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Police arrest activist holding protest in Sochi

SOCHI, Russia - Police arrested an activist who was holding a solo protest in central Sochi Monday, saying that the man did not have permission to hold a demonstration in public.

The activist, David Khakim, was protesting the three-year prison sentence handed down last week to Yevgeny Vitishko, an environmentalist who had been critical of preparations for the Sochi Winter Olympics.

Khakim was sentenced to 30 days community service in a hearing that was closed to the public and the media, which the judge explained as a necessary measure for security, according to his lawyer, Alexander Popkov.

Russian authorities have cracked down on protests surrounding construction of venues for the Olympics, which was personally overseen by President Vladimir Putin. Putin in January reversed a ban on protests in Sochi during the Olympics, but city authorities set aside a small park far from Olympic venues for legal demonstrations. To date, only two solo protests have been held; another rally planned for last Sunday was cancelled after organizers and Sochi’s mayor agreed to talk out their differences behind closed doors.

Activist groups have said authorities ignored laws regarding public hearings on construction projects, violated the rights of residents, and damaged the environment in their construction of the Olympic Park, Olympic village, and the many residences and hotels for visitors, athletes’ families and media. Rights organizations say that Russian activists protesting the Olympics have been unfairly rounded up on trumped-up charges.


Khakim stood in Sochi’s central square, facing the city administration building with a sign that read “Free Yevgeny Vitishko, Ecological Prisoner,” and included a drawing of the Olympic Rings made of red barbed wire. Police approached Khakim a few minutes after he began his protest, and demanded that he leave the square. When he refused, a police captain told Khakim that he had violated the law and faced a fine of between $600 and $900.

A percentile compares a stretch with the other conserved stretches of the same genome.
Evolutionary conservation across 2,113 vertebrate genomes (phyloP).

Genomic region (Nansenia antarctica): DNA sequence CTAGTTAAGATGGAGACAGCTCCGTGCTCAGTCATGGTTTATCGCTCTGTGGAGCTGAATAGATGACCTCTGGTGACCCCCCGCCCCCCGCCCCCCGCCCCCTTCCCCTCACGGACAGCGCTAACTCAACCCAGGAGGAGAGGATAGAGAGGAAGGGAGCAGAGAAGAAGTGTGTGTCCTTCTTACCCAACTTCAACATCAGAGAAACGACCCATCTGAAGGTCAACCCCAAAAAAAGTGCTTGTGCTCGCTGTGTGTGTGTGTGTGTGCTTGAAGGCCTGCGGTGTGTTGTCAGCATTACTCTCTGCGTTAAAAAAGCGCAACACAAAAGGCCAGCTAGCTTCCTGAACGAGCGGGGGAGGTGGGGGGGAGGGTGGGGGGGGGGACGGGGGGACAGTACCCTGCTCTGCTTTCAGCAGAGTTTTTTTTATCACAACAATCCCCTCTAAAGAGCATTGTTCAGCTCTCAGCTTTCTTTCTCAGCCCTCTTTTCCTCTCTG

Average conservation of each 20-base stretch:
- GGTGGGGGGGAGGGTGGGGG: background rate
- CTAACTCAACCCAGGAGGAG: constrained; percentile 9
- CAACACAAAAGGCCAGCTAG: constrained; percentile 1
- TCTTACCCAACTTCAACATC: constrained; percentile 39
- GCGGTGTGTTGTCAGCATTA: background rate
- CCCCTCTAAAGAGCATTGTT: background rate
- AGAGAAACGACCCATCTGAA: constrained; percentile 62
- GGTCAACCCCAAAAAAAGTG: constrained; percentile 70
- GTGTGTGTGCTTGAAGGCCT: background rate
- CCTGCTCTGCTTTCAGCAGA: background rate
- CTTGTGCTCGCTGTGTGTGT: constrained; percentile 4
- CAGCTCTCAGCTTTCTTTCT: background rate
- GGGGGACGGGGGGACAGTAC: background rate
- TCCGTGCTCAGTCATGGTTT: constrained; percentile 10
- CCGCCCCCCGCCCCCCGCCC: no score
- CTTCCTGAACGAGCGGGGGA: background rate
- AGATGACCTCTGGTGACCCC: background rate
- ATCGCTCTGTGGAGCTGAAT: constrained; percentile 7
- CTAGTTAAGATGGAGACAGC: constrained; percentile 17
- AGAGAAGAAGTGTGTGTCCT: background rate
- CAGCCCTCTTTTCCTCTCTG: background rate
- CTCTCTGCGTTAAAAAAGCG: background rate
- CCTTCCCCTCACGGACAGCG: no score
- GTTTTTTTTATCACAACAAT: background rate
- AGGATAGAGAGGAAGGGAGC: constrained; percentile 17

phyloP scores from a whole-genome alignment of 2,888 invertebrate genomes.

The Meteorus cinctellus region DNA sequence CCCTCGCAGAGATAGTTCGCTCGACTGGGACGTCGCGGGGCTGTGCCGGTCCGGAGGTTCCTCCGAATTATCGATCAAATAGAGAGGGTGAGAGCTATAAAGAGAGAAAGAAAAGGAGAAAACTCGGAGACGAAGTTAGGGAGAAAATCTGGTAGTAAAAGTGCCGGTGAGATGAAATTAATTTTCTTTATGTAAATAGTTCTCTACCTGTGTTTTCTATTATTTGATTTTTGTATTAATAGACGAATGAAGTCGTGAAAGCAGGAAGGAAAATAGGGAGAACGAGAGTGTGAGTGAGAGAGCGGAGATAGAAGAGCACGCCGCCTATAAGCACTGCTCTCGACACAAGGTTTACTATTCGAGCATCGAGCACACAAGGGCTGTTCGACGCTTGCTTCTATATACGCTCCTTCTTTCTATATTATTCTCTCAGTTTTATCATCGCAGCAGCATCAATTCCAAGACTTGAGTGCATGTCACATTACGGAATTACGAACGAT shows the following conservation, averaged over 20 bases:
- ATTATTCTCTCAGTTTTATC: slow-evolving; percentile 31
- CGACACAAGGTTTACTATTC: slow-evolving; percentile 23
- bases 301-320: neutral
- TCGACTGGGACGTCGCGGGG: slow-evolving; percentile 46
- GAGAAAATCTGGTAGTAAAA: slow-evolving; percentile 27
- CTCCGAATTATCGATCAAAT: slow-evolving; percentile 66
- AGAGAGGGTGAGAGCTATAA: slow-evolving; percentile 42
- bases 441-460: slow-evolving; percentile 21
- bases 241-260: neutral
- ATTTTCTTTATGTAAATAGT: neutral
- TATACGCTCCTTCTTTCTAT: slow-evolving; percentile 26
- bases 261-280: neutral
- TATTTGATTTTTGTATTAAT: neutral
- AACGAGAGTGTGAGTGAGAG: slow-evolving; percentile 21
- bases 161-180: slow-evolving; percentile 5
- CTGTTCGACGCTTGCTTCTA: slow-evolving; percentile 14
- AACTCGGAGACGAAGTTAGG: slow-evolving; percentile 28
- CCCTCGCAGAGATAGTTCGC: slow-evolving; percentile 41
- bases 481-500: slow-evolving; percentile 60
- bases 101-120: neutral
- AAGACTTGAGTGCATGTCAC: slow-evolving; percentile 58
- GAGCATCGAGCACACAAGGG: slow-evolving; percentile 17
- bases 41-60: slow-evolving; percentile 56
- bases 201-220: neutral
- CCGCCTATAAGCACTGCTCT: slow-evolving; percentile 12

Khakim argued that the rule limiting protest to one park violated a federal law that allows a single person to protest in public without official approval. But the police took Khakim into custody, and by Monday evening he had been sentenced.

Popkov said he would appeal Khakim’s sentence, and said the arrest was illegal because it violated Russian laws on freedom of expression.

“The president’s decree cannot contradict the Constitution,” Popkov said.

Vitishko was arrested two years ago on charges that he had spray-painted an insult on a fence in an area where construction is prohibited. He was given a suspended sentence, but early this month was arrested and charged with swearing at a bus stop. Soon thereafter a judge changed the suspended sentence to three years in a prison colony.

The Environmental Watch of the North Caucasus group said Vitishkot has been on a hunger strike for four days and is complaining about poor jail conditions.

David Khakim was detained Monday in Sochi.David Filipov/Globe Staff

Eduard Nazarski, a representative of Amnesty International, was at Khakim’s protest and witnessed the detention. He said he planned to address the International Olympic Committee Tuesday about the need to pay closer attention to human rights violations, in particular against people who have spoken up about the preparations for the Olympics.

“These people are critical of the Olympics, and authorities do not want criticism, so they are arrested,” Nazarski said.

Also Monday, an Italian gay-rights activist said she was detained by police at the Olympics after being stopped while carrying a rainbow flag that read in Russian: ‘‘Gay is OK,’’ the Associated Press reported. Police on Monday denied this happened.


Vladimir Luxuria, a former Communist lawmaker in the Italian parliament who has become a prominent transgender rights crusader and television personality, told The Associated Press she was held for several hours before she was released. She said she was not charged.

‘The problem was not a rainbow flag, the problem was the writing,’’ the agency quoted her as saying. ‘‘They asked me not to show things like that anymore.’’

David Filipov can be reached at David.Filipov@globe.com. Follow him on Twitter @davidfilipov.